We studied SARS-CoV-2 seroprevalence among pregnant women in Norway by including all women who were first trimester pregnant (n=6520), each month from December 2019 through December 2020, in the catchment region of Norway’s second largest hospital. We used sera that had been frozen stored after compulsory testing for syphilis antibodies in antenatal care. The sera were analyzed with the Elecsys® Anti-SARS-CoV-2 immunoassay (Roche Diagnostics, Cobas e801). This immunoassay detects IgG/IgM against SARS-CoV-2 nucleocapsid antigen. Sera with equivocal or positive test results were retested with the Liaison® SARS-CoV-2 S1/S2 IgG (DiaSorin), which detects IgG against the spike (S)1 and S2 protein on the SARS-CoV-2 virus. In total, 98 women (adjusted prevalence 1.7%) had SARS CoV-2 antibodies. The adjusted seroprevalence increased from 0.3% (1/445) in December 2019 to 5.7% (21/418) in December 2020. Out of the 98 seropositive women, 36 (36.7%) had serological signs of current SARS-CoV-2 infection at the time of serum sampling, and the incidence remained low during the study period. This study suggests that SARS CoV-2 was present in the first half of December 2019, six weeks before the first case was recognized in Norway. The low occurrence of SARS-CoV-2 infection during 2020, may be explained by high compliance to extensive preventive measures implemented early in the epidemic.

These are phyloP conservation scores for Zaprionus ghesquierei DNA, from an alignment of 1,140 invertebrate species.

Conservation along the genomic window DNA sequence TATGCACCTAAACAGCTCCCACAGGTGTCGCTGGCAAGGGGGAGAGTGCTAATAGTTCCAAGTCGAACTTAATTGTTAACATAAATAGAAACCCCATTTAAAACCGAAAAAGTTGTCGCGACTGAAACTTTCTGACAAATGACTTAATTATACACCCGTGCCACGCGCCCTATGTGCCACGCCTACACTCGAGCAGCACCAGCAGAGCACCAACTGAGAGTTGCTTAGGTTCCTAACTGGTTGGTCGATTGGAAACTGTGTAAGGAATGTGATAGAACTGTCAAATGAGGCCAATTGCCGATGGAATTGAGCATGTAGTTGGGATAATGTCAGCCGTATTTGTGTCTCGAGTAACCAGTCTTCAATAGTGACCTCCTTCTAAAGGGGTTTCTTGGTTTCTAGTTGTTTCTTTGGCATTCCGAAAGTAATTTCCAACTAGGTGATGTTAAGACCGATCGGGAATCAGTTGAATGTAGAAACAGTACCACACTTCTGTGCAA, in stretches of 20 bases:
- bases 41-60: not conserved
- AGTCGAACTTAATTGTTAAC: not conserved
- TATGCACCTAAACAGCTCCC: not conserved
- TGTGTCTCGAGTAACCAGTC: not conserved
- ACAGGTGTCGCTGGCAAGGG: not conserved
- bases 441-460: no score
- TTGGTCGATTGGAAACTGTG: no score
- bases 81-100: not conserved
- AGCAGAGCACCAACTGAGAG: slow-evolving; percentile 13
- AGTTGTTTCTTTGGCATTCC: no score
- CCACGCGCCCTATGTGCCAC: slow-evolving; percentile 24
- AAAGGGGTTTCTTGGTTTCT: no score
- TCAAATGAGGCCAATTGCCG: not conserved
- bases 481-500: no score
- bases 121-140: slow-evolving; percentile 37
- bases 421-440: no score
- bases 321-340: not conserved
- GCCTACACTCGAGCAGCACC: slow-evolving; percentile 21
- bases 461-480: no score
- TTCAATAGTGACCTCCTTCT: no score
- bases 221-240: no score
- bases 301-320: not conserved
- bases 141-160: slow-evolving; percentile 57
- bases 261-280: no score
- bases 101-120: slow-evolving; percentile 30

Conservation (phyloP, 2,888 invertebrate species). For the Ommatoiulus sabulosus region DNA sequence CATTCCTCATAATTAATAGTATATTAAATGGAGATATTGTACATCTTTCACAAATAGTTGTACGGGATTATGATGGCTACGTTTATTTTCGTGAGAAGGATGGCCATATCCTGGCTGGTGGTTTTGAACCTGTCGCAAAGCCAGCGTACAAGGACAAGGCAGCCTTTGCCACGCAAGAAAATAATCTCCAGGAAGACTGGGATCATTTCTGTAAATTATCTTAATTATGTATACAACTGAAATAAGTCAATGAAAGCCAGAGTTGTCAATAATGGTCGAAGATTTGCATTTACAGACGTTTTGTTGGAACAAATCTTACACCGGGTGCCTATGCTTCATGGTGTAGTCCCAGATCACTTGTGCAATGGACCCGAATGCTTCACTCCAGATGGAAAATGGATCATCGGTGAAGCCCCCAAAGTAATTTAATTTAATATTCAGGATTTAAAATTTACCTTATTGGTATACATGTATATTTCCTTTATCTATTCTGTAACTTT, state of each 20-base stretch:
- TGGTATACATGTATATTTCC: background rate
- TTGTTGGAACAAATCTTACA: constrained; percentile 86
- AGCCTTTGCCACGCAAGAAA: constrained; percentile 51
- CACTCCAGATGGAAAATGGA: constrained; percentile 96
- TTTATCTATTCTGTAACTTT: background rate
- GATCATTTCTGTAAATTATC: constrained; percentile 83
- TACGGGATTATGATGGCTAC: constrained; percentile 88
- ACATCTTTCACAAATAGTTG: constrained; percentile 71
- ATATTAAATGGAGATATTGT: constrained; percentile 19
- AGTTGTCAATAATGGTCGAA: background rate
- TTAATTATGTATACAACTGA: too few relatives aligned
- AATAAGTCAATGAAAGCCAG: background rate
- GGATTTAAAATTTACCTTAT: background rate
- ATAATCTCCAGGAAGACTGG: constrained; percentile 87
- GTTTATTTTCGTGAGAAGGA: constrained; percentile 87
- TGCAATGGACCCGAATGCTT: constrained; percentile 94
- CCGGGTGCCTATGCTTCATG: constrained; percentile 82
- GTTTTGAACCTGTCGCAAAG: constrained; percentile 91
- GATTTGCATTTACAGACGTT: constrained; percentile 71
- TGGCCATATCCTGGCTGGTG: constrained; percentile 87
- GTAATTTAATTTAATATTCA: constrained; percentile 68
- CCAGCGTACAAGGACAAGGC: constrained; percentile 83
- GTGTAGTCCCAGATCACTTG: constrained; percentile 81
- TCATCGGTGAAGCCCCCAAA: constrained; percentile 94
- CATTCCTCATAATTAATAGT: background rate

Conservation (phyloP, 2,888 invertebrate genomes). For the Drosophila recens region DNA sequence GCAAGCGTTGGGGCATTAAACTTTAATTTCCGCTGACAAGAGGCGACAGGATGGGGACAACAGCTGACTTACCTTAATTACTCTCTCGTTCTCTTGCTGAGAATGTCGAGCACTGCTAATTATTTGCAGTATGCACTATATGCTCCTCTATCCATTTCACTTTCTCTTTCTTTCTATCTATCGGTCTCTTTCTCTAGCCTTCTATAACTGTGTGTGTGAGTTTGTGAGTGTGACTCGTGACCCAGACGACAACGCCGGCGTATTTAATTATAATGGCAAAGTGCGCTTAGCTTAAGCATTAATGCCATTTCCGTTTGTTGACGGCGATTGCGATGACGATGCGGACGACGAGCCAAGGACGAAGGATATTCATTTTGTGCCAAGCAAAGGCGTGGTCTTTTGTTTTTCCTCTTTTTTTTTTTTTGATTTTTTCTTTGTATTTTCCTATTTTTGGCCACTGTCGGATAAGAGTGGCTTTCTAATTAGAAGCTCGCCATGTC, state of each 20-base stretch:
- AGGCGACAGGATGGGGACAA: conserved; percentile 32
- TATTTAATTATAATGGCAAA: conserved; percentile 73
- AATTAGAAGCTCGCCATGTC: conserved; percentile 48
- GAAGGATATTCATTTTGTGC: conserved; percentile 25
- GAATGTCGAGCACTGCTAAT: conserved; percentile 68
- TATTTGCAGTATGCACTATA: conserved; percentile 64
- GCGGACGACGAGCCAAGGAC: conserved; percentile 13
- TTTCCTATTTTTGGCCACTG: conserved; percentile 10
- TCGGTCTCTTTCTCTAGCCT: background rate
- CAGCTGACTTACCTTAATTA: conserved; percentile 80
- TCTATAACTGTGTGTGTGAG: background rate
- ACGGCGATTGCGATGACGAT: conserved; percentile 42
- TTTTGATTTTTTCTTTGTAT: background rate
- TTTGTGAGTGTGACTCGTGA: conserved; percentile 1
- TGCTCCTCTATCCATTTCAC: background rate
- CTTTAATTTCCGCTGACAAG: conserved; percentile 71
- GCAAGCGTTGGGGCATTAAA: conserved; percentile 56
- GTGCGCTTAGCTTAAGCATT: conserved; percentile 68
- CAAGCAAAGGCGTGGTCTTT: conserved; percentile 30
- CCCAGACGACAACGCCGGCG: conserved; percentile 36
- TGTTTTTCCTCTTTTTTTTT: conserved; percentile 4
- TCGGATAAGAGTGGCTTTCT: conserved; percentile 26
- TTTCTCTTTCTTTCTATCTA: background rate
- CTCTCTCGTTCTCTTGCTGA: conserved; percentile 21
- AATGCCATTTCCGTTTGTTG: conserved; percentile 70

Fuente: Epidemiology & Infection